Cabinet Minister Avoids Ruling Out Mini-Budget U-Turns After MPs Turn On Liz Truss
James Cleverly speaking to the media at Conservative party conference (Alamy)
Foreign secretary James Cleverly has refused to rule out further changes to the government’s mini-budget as Liz Truss struggles to bring her party on side.
The Prime Minister is under growing pressure to drop her pledge to scrap the planned rise in corporation tax, which was due to rise from 19 per cent to 25 per cent in April.
Chancellor Kwasi Kwarteng had said the rise would not go ahead in his mini-budget last month, but the government is under growing pressure to go ahead with the increase as planned in a bid to balance the books and reassure financial markets.
Speaking to Sky News, the foreign secretary repeatedly refused to directly engage with questions on whether there would be further reversals of policy by the Chancellor in the coming weeks.
"The Chancellor is making a statement on 31 October which gives a more holistic assessment of the public finances and our response to the global headwinds that every democracy, every economy in the world is facing,” Cleverly said.
"The foundations of that mini-Budget, protecting people from energy bill prices, letting people keep more of their earnings, protecting businesses from those energy prices, making sure we are internationally competitive, all those things are really key for the growth agenda the PM is putting forward."
Asked specifically about corporation tax, he said that it was "absolutely right" that the government helps businesses to "stay competitive" and "stay afloat", and that Kwarteng would set out the government’s plan later this month.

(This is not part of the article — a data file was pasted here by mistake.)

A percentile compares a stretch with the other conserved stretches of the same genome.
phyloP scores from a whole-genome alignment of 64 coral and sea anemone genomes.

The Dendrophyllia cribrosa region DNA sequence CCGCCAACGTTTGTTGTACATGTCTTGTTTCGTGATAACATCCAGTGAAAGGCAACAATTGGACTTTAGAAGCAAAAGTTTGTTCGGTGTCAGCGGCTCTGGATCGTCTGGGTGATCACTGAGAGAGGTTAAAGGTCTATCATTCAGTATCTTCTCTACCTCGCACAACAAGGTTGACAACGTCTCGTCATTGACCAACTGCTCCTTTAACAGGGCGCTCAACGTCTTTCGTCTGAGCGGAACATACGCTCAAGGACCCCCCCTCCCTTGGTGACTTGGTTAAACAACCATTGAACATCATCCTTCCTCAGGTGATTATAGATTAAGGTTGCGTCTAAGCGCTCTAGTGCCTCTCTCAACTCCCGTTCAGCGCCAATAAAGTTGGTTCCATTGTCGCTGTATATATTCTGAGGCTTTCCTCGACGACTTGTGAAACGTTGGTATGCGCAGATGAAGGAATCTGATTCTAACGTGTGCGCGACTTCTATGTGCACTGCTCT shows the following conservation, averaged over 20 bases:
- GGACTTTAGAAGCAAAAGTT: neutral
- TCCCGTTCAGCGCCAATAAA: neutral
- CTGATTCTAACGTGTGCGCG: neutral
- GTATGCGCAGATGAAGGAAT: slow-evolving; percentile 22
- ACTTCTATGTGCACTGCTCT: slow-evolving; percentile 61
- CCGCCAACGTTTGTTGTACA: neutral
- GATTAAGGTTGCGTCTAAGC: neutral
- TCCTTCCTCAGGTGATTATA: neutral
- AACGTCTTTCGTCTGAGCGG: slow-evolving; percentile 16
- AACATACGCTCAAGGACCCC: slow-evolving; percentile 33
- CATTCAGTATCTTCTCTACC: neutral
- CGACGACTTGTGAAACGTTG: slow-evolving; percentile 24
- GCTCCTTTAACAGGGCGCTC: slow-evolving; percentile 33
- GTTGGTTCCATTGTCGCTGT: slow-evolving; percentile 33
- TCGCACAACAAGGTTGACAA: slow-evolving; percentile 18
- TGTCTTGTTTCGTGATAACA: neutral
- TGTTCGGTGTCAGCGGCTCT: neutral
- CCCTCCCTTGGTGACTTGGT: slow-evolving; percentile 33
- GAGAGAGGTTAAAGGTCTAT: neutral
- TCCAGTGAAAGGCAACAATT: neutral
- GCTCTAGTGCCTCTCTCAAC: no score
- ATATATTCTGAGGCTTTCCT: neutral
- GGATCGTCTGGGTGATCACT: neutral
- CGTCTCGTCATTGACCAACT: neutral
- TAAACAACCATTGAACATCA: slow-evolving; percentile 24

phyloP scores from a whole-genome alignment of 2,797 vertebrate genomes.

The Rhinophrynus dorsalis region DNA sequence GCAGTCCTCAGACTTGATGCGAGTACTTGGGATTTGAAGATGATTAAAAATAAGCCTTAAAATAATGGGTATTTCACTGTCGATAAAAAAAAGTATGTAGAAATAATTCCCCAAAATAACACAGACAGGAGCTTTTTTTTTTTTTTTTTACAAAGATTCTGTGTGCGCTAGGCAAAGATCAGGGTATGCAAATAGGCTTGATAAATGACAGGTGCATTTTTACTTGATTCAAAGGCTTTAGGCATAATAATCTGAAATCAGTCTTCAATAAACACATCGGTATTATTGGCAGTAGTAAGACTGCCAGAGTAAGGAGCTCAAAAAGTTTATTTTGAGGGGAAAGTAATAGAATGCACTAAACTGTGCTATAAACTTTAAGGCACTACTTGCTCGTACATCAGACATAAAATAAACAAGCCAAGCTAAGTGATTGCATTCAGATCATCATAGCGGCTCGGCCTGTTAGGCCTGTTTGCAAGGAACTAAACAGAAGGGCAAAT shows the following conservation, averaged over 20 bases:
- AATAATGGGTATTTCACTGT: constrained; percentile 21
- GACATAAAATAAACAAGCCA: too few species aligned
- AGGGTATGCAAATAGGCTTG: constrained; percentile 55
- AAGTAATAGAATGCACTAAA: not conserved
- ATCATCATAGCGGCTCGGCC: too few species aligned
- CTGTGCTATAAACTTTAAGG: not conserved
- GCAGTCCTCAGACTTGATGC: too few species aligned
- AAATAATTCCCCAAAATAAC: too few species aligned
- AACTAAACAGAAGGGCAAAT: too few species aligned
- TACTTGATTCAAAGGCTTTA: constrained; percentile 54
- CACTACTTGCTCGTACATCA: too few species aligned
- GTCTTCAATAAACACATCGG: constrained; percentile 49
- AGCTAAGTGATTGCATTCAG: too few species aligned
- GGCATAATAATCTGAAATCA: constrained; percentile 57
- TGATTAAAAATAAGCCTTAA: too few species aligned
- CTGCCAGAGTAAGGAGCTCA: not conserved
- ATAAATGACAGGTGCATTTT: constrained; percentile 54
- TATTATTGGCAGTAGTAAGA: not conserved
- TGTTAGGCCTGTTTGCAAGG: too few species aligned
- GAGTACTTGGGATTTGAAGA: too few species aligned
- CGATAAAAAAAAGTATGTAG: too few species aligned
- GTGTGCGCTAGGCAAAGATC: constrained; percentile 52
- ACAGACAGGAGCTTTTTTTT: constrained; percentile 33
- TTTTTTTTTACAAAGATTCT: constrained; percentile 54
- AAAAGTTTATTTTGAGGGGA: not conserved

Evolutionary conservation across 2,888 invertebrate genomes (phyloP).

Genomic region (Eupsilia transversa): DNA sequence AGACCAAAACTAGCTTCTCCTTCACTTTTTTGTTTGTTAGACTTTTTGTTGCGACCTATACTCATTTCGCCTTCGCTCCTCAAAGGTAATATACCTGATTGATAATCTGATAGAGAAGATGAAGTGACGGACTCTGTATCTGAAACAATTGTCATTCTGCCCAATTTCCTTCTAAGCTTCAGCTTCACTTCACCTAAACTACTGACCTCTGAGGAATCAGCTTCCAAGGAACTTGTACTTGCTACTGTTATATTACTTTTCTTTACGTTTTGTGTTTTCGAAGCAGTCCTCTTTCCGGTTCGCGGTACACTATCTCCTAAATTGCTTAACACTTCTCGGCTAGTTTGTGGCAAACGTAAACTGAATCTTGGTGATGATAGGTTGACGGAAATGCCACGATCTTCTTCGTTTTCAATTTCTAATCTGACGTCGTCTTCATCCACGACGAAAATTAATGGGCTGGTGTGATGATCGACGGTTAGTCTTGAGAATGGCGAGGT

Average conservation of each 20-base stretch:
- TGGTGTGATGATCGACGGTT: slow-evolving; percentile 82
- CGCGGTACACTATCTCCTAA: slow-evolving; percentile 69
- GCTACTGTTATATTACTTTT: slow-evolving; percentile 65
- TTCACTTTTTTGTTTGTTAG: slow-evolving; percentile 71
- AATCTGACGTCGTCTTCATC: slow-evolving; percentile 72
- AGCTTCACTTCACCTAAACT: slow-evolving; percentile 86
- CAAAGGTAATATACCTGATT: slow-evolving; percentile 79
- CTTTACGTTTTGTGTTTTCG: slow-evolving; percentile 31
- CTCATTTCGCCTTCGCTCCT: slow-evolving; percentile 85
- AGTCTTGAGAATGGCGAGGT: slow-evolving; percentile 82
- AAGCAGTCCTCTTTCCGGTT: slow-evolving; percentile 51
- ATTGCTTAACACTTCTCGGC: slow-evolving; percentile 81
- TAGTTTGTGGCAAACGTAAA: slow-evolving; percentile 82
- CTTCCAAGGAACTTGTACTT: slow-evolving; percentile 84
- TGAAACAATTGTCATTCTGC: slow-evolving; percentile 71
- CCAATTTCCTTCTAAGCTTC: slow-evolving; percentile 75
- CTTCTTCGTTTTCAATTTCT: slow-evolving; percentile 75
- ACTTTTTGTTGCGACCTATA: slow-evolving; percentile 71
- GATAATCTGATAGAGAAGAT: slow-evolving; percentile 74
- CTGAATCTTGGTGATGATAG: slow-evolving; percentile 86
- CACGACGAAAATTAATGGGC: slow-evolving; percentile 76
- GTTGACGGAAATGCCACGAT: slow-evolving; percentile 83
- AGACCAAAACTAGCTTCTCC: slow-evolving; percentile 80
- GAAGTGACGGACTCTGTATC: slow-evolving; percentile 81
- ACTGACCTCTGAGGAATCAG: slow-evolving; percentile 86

"We have got to make sure we can compete internationally with the other places businesses can choose to locate. We have got to make sure we are tax-competitive,” he continued.
Truss is facing an internal struggle to bring her party on side, after a difficult speech to the 1922 Committee on Wednesday evening failed to convince MPs that she had a handle on economic issues.
"After tonight most Tory MPs accept that our current leader, given the decisions she took with the Fiscal Statement, can never provide the reassurance needed to arrest the loss of market confidence," one senior Tory MP told PoliticsHome.
"She should never be trusted with a financial statement ever again. It is a bit like asking the gas engineer who has just blown up your house to come back and have another go."
Earlier this week, several leading economists told MPs they believe there is "absolutely a UK component" to the current market chaos, and that Chancellor Kwasi Kwarteng's unfunded tax cutting plans were the "straw that broke the camel's back".
The government was forced last week to reverse plans to scrap the 45p tax rate for the highest earners following heavy pressure from Tory MPs.
But, speaking yesterday in her first PMQs since the "mini-Budget", Truss ruled out cuts to public spending, raising questions about how her remaining tax cuts will be funded.
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